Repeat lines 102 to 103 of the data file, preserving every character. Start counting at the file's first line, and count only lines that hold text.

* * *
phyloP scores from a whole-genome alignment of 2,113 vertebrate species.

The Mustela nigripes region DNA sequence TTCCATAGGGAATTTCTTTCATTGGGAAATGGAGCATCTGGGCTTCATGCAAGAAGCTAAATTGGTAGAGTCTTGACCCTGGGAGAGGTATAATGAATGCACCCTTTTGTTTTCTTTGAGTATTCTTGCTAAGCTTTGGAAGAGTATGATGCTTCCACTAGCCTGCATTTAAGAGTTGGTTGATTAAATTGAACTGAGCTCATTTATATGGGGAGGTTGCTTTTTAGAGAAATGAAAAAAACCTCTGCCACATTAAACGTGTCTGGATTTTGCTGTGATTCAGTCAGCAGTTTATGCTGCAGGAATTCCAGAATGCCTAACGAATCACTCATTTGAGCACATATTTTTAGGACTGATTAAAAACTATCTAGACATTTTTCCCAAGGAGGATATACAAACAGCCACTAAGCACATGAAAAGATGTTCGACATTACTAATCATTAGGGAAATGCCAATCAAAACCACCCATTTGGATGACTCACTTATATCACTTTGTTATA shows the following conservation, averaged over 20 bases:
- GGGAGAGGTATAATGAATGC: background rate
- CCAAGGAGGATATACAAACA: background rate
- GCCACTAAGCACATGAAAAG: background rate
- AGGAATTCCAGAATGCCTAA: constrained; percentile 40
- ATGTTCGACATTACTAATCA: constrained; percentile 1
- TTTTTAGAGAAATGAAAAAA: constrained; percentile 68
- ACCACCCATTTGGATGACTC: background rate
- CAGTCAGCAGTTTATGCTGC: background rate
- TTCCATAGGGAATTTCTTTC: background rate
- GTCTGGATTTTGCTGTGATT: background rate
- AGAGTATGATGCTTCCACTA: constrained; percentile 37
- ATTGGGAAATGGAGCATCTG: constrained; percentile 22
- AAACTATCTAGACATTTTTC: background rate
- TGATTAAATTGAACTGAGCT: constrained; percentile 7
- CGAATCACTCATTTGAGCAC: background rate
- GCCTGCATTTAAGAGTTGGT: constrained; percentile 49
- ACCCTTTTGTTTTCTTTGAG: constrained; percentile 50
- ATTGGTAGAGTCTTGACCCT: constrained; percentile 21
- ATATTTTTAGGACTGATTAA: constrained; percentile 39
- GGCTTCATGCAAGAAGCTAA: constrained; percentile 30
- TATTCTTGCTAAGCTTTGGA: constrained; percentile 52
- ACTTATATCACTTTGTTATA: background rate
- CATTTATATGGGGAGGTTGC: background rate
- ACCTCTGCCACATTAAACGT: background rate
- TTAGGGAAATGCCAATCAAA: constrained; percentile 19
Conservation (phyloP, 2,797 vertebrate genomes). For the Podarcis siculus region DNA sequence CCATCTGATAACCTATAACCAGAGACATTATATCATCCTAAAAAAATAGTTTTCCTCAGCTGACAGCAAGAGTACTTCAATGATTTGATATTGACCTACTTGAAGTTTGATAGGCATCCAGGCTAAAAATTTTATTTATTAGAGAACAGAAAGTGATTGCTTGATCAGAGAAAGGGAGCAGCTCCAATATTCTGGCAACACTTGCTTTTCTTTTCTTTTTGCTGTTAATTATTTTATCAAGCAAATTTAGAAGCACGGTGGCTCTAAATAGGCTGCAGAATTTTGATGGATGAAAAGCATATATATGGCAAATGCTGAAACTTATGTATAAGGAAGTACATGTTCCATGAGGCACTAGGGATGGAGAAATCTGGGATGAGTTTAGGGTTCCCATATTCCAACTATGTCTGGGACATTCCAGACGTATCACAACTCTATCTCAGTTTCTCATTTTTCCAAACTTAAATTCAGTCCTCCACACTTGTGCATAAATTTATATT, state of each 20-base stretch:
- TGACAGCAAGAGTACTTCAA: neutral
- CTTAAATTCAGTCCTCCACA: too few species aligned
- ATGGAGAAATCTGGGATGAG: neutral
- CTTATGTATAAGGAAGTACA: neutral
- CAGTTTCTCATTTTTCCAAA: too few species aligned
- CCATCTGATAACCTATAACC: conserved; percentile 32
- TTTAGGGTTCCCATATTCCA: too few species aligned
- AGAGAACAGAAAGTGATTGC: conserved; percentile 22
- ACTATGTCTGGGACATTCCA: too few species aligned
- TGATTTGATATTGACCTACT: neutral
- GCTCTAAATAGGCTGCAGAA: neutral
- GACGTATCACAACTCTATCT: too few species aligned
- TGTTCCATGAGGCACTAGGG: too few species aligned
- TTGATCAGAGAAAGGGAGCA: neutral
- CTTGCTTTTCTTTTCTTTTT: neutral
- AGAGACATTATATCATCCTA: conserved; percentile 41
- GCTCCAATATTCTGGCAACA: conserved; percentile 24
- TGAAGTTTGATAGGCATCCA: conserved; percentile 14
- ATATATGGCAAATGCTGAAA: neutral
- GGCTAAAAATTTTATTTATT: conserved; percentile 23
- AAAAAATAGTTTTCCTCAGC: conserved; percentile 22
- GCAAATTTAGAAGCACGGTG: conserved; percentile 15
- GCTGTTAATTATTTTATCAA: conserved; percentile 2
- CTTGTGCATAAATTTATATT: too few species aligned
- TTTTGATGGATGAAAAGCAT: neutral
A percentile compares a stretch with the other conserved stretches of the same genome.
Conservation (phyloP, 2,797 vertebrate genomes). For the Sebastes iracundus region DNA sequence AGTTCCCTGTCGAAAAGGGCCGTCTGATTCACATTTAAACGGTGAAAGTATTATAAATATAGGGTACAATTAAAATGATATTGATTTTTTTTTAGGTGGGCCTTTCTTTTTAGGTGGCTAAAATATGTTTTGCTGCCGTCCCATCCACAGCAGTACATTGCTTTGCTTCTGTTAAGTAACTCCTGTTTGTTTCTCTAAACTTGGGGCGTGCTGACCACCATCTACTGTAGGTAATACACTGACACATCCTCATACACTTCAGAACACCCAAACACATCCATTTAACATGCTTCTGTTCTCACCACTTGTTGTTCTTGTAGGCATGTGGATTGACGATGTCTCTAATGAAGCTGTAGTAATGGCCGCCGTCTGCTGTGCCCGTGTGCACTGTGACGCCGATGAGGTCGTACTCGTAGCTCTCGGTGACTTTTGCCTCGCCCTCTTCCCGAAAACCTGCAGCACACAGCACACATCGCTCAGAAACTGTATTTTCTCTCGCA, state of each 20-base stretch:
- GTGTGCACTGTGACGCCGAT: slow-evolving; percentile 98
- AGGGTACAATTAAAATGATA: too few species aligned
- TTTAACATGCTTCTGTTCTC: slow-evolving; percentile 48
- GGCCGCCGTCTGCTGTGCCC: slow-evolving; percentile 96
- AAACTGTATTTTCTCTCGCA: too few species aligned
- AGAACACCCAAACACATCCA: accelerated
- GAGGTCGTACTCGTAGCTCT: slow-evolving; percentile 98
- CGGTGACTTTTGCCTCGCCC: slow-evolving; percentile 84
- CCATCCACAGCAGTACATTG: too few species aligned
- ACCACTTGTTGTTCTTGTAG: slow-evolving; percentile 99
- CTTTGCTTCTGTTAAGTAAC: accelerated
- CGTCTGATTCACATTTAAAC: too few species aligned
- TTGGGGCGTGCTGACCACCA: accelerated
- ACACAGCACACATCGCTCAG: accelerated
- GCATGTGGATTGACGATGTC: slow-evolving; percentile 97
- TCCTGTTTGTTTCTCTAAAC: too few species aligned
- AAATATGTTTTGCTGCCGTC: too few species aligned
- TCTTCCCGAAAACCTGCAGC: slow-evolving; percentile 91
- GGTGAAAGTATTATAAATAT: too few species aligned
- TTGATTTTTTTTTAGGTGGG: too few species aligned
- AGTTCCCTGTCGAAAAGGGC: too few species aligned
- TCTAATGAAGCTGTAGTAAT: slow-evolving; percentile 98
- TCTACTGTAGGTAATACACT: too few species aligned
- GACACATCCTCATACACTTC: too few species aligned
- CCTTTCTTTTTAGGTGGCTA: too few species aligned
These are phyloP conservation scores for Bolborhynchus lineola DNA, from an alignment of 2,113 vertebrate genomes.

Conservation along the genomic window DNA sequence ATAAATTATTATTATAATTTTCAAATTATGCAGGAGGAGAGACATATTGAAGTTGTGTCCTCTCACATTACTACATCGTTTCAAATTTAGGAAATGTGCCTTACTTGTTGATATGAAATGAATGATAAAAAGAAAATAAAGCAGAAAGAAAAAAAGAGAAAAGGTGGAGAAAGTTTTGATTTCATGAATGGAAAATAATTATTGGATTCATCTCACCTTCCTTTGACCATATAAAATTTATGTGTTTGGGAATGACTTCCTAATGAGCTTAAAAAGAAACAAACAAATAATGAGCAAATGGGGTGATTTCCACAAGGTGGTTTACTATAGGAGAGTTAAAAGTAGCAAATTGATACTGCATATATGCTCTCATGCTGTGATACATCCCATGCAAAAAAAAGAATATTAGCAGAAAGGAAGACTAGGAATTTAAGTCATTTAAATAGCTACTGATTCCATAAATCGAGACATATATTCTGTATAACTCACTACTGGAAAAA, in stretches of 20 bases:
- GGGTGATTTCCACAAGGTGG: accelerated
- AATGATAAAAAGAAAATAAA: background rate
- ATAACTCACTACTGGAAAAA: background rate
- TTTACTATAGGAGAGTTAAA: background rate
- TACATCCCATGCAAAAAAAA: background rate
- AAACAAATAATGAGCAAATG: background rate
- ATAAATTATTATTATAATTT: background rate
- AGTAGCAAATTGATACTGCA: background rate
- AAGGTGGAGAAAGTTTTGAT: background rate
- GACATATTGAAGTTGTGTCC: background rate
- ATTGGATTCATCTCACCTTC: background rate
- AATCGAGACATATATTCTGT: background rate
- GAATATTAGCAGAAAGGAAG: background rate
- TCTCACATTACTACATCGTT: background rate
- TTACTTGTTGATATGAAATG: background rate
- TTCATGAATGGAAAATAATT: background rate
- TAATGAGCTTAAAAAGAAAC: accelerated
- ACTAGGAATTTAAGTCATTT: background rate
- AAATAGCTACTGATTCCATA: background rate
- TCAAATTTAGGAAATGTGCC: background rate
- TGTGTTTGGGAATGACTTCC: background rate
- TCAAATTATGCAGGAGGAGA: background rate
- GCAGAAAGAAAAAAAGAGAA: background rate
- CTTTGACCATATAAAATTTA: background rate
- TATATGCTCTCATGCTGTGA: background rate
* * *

- TCAAATTTAGGAAATGTGCC: background rate
- TGTGTTTGGGAATGACTTCC: background rate